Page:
We used public-use California and Texas death statistical master files obtained from the California and Texas State Health Departments. These states were chosen for inclusion in the study because the quality of vital statistics for Hispanic populations has been reported to be high. In addition, California and Texas together account for 50% of the Hispanic population and 66% of the Mexican-origin population of the United States. These files contain information reported from death certificates for all persons who died in each state. For California, we identified all deaths during 1979-1981, 1989-1991, and 1999-2001 with cancer of the liver (International Classification of Diseases, Ninth Revision [ICD-9] code 155 and International Statistical Classification of Diseases, 10th Revision [ICD-10] code C22) as underlying cause of death, but excluding deaths from cancers of the intrahepatic bile ducts (ICD-9 code 155.1 and ICD-10 code C22.1). Data for Hispanics and Asians/Pacific Islanders were further examined by native vs immigrant status. For denominators, we used population counts from the censuses of 1980, 1990, and 2000. We used the 5% public-use microdata files for each year to form denominators by age, sex, race/ethnicity, and immigrant status (US Bureau of the Census 1983, 1993, 2003). Data for Texas were also used for the 1999-2001 period.
For a small number of cases for Asians/Pacific Islanders and Hispanics, country of birth was not reported on the death certificate. To include these cases in the analysis, we imputed nativity status using a “hot-deck” method that selected at random a record for a decedent matched on age, sex, ethnicity, and county of residence, and assigned the nativity status reported for that case.10 This method is similar to that used by the US Census Bureau to impute missing status for the census data used in the denominator. Hot-deck imputations are made by substituting a value for a missing variable by selecting at random a record that is matched on a set of other variables, for example, county of residence, age, sex, and nativity might be used to define a pool of records from which to assign ethnicity where this is missing. These methods are routinely applied by the National Center for Health Statistics and the Census Bureau in preparing population totals for rate calculations. Random error is introduced by the assignments. However, the effect on rate calculation is negligible, less than 0.5% for ethnicity, nativity, and race, and occurs in trace numbers for age. Cause of death is never imputed.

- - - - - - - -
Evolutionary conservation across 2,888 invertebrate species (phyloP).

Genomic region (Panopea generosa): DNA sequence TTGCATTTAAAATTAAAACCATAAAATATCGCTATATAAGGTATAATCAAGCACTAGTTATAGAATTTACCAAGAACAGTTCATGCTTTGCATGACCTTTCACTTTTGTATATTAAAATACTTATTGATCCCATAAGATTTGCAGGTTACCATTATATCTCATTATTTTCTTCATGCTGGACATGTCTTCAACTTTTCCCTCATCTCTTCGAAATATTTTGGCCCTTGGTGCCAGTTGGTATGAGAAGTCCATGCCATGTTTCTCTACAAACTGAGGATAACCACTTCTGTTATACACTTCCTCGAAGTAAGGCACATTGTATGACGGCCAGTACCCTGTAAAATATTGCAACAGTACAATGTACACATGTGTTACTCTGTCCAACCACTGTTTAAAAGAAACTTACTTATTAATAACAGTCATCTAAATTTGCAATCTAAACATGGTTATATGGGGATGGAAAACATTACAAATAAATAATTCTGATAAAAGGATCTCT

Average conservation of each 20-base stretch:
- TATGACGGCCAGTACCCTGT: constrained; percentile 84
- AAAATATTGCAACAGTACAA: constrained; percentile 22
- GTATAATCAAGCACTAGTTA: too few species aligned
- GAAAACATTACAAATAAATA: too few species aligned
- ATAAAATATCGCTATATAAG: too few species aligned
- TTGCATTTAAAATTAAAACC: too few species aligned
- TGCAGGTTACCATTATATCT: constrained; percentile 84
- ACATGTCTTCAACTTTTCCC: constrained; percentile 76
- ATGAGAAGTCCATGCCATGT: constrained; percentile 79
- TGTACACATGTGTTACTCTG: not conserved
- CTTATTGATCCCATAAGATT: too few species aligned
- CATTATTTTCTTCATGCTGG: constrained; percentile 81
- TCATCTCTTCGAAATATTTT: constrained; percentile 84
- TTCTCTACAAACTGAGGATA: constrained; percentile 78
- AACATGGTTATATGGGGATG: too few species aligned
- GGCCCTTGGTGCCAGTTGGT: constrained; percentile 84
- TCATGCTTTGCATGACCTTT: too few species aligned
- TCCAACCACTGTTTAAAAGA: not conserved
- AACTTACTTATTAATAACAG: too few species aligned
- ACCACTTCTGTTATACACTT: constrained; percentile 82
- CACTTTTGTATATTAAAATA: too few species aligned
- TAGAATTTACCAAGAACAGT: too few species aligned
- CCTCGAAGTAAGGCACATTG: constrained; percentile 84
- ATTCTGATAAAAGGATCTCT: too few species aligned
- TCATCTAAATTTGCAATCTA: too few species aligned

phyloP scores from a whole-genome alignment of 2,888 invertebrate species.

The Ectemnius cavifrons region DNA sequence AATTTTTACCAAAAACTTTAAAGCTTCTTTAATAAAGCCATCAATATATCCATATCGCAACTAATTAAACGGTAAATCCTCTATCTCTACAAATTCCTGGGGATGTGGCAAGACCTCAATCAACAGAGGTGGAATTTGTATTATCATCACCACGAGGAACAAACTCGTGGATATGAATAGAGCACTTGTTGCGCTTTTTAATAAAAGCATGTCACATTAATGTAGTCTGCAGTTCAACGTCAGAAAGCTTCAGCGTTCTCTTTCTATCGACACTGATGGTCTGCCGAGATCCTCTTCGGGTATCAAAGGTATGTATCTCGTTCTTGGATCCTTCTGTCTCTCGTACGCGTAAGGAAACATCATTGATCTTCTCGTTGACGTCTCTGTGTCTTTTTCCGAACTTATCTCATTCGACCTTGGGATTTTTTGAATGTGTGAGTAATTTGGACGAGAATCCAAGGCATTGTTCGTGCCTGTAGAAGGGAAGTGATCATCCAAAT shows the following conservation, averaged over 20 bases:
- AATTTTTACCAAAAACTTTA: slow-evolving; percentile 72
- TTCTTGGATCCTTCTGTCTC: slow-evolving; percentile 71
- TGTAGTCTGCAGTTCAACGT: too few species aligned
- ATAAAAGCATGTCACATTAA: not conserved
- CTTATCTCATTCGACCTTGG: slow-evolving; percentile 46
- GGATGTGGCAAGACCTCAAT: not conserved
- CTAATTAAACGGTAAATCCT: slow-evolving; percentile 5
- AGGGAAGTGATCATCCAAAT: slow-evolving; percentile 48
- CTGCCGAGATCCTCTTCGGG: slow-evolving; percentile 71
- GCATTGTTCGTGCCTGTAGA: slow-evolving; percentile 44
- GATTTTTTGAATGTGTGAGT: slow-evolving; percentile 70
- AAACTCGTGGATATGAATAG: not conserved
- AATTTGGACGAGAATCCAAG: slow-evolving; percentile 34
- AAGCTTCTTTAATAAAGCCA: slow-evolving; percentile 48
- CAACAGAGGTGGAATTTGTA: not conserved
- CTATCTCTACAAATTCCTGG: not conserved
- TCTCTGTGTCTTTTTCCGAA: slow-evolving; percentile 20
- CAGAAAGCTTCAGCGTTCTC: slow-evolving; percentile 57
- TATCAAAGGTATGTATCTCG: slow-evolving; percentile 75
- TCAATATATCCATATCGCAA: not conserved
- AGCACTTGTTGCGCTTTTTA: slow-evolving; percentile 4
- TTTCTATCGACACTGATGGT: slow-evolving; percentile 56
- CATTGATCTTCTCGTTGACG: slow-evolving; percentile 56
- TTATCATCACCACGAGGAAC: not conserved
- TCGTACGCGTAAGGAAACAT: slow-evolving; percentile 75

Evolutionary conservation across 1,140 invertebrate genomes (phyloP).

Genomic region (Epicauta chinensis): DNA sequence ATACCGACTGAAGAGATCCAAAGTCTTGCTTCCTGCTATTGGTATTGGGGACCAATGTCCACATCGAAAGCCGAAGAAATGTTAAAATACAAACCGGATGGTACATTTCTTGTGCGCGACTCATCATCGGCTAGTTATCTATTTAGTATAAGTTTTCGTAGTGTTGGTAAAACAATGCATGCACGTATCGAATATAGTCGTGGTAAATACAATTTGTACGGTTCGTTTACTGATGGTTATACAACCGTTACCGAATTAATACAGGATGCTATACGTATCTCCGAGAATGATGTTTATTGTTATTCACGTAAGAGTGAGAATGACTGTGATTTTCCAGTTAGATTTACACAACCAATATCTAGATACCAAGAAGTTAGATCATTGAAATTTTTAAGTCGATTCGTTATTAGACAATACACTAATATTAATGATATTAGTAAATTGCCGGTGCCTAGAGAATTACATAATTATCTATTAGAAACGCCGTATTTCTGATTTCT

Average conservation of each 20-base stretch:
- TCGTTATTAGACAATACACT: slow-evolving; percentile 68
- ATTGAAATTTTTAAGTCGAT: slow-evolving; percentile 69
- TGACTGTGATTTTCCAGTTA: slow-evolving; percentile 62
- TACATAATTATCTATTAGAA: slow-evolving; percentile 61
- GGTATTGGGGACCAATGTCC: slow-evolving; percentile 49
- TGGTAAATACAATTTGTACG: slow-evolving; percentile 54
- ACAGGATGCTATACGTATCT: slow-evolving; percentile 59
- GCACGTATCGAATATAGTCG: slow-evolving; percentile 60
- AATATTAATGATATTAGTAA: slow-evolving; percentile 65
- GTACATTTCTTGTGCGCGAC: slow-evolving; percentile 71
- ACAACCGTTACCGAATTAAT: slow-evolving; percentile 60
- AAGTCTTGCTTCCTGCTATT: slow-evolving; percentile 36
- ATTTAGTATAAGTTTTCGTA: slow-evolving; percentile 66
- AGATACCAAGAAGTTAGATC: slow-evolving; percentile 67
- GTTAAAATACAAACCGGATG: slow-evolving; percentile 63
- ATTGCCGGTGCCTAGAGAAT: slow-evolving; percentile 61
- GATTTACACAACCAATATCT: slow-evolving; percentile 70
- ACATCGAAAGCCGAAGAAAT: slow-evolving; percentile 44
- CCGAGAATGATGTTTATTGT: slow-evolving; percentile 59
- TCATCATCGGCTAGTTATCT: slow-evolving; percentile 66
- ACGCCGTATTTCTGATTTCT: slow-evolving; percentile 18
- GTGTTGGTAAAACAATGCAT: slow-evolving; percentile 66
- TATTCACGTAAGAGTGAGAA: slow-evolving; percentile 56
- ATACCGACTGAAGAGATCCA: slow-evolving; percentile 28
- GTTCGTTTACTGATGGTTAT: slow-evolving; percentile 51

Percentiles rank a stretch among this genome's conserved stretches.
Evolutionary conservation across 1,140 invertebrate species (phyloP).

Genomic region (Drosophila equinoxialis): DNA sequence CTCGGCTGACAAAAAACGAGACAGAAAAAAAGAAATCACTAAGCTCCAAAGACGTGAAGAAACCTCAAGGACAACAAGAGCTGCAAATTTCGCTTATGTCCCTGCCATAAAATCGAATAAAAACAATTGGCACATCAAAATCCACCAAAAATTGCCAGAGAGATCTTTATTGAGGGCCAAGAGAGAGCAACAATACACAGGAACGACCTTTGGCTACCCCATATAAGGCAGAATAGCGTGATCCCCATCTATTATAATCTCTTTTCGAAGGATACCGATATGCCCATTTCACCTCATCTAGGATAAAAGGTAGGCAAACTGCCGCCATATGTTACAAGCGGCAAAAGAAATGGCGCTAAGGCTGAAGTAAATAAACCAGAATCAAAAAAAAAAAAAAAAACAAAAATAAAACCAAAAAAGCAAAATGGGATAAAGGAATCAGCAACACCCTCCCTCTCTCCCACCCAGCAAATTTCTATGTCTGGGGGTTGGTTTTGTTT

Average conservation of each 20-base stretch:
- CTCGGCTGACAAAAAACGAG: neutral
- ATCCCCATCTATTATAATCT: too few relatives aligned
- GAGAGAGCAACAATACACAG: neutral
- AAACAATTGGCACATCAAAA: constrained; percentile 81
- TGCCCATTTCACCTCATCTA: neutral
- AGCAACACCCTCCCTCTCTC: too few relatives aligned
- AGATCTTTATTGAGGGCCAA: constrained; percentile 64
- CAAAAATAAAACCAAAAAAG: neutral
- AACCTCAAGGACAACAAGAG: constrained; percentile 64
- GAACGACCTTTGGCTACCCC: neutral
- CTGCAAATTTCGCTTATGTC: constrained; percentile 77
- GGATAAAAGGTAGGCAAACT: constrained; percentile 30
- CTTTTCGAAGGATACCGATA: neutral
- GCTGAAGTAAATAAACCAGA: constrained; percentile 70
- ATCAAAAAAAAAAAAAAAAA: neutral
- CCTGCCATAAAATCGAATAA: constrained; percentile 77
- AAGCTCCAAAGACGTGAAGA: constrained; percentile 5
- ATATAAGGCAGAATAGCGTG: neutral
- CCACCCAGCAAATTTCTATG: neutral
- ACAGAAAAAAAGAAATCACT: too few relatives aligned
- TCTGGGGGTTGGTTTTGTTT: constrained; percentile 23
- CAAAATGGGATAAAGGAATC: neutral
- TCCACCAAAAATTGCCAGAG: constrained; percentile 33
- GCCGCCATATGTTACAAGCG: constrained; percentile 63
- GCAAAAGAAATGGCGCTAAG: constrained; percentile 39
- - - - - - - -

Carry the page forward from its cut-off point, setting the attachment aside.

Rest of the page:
We calculated the directly standardized mortality rates per 100 000 person-years of the underlying US population for native-US and foreign-born (immigrants) Hispanics for 3 periods: 1979-1981, 1989-1991, and 1999-2001 for the state of California. Directly standardized mortality rates were calculated by applying the age-specific rates calculated for each group by the age structure of a chosen standard population, in this case, the population of the United States in 2000. This is a standard method used by epidemiologists to remove the effect of differences in age composition in comparing vital rates in populations with different age composition.
We calculated these rates for non-Hispanic whites, blacks, and native and foreign-born Asians/Pacific Islanders. For the 1999-2001 period, we calculated these rates separately as well as together for the states of Texas and California. Because the census enumeration occurs near the midpoint of the 3-year interval, the enumeration gives an estimate of the midpoint population for the interval. For denominators, we multiplied this figure by 3 to form a denominator for an annual rate estimate. We used the 2000 United States population as the standard.